Bravco is one of those stores that cosmetic fanatics know about. Even if they're not from Chicago, they'll have heard of it. It's that good. If it's a super-expensive French hair care line, or a weird brand of cake mascara, or a makeup artist line, you can find it at Bravco and the upstairs store, B-too.

I ran in there today between two church services (what better way to spend my off time than at a veritable temple of makeup?)

I bought my zillionth bottle of Simple Solutions Ultra Copper Firming Serum (which may or may not be doing my skin some good--but I'm not willing to find out by using it on half my face to see whether it works. I don't want to end up like Two-Face from the Dick Tracy comics.)

I also got a bottle of Kerastase ultra-gentle, ultra-expensive Bain Miroir color-protecting shampoo. I had vowed to go back to Pantene. But the Pantene color-protecting stuff leaves my hair very weighed down. And honey, my hair can take a LOT of product. I've got semi-permanent color all over my head, with highlights and lowlights and a glaze on top of that--my hair is so chemically treated, it's a cross between Whitney Houston and Courtney Love. On any given day I've got Kiehl's silk groom, and Bedhead styling gel and Frizz-Ease in it, just to keep it looking healthy. Three products? No problem. But the Pantene stuff drove me crazy. It made my hair feel yucky and dirty.

Oh, and I bought two tubes of the Single Greatest Mascara in the world. Thickens my all-but-non-existent lashes and really is waterproof. I figure I should stock up; it's too good, and that means it's going to get discontinued any second now.

That's all, folks!

Sunday, April 30, 2006

What I Bought on my Spring Vacation: Part Duh

Lately I've become obsessed with jade.

I know something about jewelry--I know about the 4 C's of diamond quality, and that Italian jewelers can't be bothered to make anything out of 14K gold, and that the first thing you look for in colored gem stones is the color--shade and saturation--and then you worry about the inclusions.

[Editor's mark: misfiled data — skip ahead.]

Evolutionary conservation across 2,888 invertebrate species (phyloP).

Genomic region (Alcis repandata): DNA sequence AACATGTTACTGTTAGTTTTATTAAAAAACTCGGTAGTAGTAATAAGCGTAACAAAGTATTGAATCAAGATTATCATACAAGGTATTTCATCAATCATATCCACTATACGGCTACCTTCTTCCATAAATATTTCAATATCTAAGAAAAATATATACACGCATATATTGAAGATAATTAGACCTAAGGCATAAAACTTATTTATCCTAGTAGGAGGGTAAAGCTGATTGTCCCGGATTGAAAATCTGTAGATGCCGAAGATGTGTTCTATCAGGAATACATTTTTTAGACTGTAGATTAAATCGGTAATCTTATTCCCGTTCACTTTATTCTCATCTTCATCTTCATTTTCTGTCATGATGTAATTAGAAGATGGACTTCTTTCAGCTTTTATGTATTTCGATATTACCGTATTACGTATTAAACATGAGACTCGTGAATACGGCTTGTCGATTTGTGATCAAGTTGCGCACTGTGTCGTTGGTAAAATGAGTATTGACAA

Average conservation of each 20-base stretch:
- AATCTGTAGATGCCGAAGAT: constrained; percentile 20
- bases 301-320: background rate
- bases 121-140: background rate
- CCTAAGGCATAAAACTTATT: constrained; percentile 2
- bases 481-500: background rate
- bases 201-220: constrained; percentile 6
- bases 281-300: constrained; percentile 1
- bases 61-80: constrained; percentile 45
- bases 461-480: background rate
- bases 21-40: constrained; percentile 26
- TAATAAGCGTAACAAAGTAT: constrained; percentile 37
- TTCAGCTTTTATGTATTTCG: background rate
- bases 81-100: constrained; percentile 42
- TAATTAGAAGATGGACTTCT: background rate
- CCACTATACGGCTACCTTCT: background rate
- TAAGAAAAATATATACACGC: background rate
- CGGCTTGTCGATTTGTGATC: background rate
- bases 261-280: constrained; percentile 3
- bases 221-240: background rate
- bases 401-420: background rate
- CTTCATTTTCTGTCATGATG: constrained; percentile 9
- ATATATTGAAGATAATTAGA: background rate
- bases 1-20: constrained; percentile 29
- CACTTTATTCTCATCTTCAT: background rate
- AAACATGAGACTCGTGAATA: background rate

But for some reason, I got interested in jade, even though I knew nothing about it. And couldn't tell the expensive stuff from the cheap crap.

Actually, I think that's why I got interested. There is so much to learn. I mean, there's nothing we geeks like better than having to master an entirely new world of arcane knowledge with its own aesthetic. Like, say, the blogosphere. Or computers in general. Or jade.

Anyway, I'm in good company. Apparently the Chinese have been obsessed with jade for millennia (think Queen Elizabeth I and pearls, or Louis XIV and diamonds, only worse.) They started off using it for tools, because it can be honed to a sharp edge. It also lends itself to carving. It's called "the stone of heaven," and traditional Chinese lore attributes all kinds of mystical powers to it. (Not that I'm some chai tea drinking, incense-burning, crystal-wearing hippy. Harrumph! My interest is much more intellectual than that.) (Even though jade is supposed to be good for the kidneys. And come to think of it, I do drink too many cocktails, and my kidneys could probably use the help.)

I really had to read up on the stuff, because honestly, prices are all over the map. There's a bangle currently listed on eBay with a starting bid of $8,000:

And here's one with a starting bid of $1,900:

And this one has a buy-it-now price of $58:

Now, I ask you. Can you make sense out of these prices? Because I can't. So, is this a recipe for getting ripped off or what? Yay!

I decided that my first jade-purchasing experience should occur in the China pavilion at Epcot. I reasoned that the Walt Disney Corporation would probably not want to get into deep doodoo for selling jade that is dyed, or treated with polymers, or even vastly overpriced. I mean, a little overpriced, sure. This is Disney, after all. I'd be paying a premium for their expertise, but I wouldn't walk out of there with a piece of junk.

So while That Stud Muffin I Married was checking out the hand-rolled Jasmine Pearl tea, I checked out the options in the jewelry department. After much deliberation (as much as five whole minutes, people) I bought a jade cabochon ring set in yellow gold, with little tiny diamonds on either side. I believed the saleswoman when she told me it was very good jade ... I really did. But I felt better when a jewelry store owner in Boston's Chinatown told me it was excellent quality. I guess that time I didn't rip myself off. Because I spent $400 on that ring.

Since then I've purchased one more piece--a carved pendant on eBay. Just so you know, the purchase price was way less than $400. In fact, the purchase price was less than the shipping from Hong Kong. So you see, I'm not absolutely opposed to ripping myself off--and buying cheap crap--if that's what I did. And I think it is. Let's put it this way; I don't think I'll be wearing my pendant into any jewelry stores in Chinatown. Unless I'm also wearing a t-shirt that says, in Chinese characters: "Rip me off; I'm a stupid American."

So--want to see what I wasted my money on bought? I'm no jewelry photographer, and this is the best I can do:

You can't tell from the picture, but the pendant has a dragon carved in it.

p.s. If you're interested in jade, this website is the best source of information I've found on-line (scroll down to see amazing pictures of jewelry) this website has a lot of information as well as pieces for sale, and Gump's has no information, but a lot of jade for sale.